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Title: Social justice and geographical location in career guidance
Other Titles: Career guidance for social justice : contesting neoliberalism
Authors: Alexander, Rosie
Keywords: Social justice -- Vocational guidance
Vocational guidance -- Philosophy
Career development
Issue Date: 2018
Publisher: Routledge
Citation: Alexander, R. (2018). Social justice and geographical location in career guidance. In T. Hooley, R. G. Sultana & R. Thomsen (Eds.), Career guidance for social justice : contesting neoliberalism (pp. 77-92). London: Routledge.
Abstract: In the twenty-first century technological innovation and globalisation have changed the world we live in. Air travel has made it possible to be on the other side of the world in a matter of hours, and communications technology has allowed us to connect instantaneously with other communities through the telephone and internet. In addition, a globalised economy and the rise of international corporations means that towns and cities throughout the world have the same global brands in every high street. In this context it is possible to believe that the world is shrinking, and that geographical location is becoming less important in consideration of the career development of individuals. However, as Massey points out, although this global rhetoric dominates it actually represents only a particular form of aspatial globalisation which is associated with neoliberal capitalist ideology (Massey, 2005). In this representation, space is represented as ‘free’, unboundaried and is discursively linked to the neoliberal ideology of free trade and the free movement of goods and services across national boundaries (Harvey, 2006 ; Massey, 2005). In order to consider the role of geography in social justice and careers guidance this chapter will begin with a critique of neoliberal concepts of global space, and identify the continuing importance of space in terms of the geographical spread of opportunities. The notion that restrictions in local access to employment can be overcome through geographical mobility will then be critiqued, before the chapter moves on to presenting a critical spatial perspective on career development and identifying some key issues for career guidance services and professionals.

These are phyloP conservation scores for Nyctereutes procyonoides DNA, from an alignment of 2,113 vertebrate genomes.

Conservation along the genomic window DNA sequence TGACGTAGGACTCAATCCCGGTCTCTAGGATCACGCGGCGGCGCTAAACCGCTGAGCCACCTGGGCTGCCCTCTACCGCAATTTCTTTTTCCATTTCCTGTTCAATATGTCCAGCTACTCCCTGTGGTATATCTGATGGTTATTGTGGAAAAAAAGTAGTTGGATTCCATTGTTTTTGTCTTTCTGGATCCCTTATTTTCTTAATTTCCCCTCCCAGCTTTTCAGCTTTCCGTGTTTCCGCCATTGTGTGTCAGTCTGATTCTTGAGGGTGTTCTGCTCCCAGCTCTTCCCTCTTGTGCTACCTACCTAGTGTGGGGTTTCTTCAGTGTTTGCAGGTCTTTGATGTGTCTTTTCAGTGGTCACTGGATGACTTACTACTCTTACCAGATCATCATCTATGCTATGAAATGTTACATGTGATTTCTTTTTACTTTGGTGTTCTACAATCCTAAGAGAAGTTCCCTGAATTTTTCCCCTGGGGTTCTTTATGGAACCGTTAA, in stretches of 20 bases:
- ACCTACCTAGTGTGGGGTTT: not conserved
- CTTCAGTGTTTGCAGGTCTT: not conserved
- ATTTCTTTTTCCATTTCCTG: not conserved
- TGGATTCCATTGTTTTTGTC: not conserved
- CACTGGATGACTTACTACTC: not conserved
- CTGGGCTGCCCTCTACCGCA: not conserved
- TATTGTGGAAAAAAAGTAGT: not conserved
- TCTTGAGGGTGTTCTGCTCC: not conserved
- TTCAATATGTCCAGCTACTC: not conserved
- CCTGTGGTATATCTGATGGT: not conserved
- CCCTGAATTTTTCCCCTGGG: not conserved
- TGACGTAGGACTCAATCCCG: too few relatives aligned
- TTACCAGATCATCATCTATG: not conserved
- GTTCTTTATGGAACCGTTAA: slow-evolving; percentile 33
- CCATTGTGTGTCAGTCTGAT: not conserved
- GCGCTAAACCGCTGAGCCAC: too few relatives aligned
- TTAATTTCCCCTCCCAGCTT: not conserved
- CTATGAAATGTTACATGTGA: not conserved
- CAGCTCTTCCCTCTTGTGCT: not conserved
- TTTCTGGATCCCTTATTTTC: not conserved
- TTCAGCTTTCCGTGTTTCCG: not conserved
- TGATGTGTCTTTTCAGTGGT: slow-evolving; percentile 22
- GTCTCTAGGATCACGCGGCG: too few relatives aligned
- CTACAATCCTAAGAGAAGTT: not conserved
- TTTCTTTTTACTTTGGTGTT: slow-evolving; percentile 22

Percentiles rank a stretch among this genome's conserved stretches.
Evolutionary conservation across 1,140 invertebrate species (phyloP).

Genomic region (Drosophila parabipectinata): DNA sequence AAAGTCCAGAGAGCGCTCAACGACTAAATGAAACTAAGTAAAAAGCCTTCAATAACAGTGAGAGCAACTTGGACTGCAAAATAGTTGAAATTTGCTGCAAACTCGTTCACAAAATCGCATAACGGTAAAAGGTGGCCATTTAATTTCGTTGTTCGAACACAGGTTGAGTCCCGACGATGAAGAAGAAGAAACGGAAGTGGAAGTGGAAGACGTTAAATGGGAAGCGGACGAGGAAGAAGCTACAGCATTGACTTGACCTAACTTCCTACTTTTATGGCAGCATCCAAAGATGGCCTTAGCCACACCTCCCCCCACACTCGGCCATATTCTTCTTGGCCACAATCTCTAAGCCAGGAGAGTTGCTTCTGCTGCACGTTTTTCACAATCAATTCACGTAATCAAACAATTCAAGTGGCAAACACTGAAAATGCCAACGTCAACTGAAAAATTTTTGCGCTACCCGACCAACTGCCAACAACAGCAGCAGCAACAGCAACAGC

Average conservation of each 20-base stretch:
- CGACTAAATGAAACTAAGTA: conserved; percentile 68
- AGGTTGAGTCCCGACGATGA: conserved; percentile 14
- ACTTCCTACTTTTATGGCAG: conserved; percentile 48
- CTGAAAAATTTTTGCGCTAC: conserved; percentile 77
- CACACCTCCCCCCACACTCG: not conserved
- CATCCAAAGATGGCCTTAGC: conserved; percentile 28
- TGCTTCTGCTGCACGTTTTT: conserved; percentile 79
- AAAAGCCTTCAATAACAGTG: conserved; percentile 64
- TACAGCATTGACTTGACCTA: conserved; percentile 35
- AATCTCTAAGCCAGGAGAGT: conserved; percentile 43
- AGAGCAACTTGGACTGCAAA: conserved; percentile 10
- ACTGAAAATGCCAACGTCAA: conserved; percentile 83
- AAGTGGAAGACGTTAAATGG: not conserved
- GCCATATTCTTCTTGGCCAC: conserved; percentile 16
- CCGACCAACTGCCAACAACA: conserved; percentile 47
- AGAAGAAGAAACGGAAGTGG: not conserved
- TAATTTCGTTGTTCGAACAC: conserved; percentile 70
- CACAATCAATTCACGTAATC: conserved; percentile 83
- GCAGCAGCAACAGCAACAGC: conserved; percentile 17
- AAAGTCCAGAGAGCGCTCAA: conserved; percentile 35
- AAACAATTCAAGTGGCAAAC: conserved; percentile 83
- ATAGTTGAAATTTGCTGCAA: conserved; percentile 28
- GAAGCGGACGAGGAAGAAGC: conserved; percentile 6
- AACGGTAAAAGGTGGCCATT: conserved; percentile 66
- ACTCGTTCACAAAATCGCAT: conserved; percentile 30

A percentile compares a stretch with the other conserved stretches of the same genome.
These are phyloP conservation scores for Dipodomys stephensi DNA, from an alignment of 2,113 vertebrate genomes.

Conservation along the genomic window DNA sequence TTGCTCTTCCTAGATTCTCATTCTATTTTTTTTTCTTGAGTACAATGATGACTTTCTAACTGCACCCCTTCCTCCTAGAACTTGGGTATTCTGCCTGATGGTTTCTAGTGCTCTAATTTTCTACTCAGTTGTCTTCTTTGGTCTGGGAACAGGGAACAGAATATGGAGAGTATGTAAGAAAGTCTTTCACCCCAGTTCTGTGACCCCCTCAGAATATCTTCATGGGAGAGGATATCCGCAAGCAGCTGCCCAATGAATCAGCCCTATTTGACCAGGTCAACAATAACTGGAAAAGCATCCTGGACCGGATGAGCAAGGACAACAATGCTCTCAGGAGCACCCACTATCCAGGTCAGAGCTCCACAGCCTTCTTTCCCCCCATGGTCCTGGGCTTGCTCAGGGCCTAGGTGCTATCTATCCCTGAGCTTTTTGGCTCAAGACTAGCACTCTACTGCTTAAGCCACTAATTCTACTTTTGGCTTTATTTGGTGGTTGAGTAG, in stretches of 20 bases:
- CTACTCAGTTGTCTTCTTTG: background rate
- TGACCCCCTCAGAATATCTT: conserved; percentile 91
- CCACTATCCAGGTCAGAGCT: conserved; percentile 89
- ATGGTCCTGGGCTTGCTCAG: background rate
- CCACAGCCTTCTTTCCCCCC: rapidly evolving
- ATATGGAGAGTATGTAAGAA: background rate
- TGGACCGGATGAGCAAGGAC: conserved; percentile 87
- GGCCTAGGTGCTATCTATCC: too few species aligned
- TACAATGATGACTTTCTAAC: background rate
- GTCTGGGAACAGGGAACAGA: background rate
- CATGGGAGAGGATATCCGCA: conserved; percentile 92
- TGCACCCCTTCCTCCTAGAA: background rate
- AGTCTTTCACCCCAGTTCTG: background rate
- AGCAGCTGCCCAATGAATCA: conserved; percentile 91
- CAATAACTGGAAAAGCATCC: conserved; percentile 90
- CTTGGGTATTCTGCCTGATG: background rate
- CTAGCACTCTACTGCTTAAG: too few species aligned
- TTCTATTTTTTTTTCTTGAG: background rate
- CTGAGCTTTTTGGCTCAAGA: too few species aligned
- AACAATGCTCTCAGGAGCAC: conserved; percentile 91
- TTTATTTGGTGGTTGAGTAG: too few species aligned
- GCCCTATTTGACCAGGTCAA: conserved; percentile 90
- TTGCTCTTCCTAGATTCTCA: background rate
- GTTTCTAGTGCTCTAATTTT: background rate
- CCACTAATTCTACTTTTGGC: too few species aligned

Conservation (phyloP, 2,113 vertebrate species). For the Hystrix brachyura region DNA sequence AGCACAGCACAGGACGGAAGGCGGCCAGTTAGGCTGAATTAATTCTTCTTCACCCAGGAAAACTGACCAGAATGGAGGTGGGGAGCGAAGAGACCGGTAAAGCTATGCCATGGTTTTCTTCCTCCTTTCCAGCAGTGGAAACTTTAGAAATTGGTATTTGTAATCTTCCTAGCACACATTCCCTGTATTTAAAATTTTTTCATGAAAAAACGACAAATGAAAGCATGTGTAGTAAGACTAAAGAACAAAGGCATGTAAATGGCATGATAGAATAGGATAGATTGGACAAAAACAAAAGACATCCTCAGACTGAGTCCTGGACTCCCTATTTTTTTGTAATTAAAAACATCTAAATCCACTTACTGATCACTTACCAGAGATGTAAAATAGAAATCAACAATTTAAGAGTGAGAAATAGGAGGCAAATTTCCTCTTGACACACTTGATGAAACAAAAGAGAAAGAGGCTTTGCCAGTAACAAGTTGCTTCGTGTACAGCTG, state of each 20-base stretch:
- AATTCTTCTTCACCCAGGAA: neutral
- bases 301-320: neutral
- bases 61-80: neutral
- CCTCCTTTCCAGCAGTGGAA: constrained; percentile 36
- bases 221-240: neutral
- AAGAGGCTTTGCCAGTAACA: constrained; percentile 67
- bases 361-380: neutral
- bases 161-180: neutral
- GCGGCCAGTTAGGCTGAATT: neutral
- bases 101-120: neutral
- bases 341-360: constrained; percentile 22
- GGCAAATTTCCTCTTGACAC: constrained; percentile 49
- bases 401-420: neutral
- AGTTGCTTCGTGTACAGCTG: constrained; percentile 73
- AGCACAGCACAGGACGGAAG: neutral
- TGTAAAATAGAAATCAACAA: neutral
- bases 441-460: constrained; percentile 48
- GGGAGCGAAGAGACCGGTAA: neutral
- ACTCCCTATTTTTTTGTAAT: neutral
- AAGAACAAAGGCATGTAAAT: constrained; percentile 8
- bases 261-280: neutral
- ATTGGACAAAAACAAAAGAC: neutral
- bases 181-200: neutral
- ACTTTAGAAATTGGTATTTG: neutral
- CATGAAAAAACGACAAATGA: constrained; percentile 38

ISBN: 9781138087385
Appears in Collections:Career guidance for social justice : contesting neoliberalism

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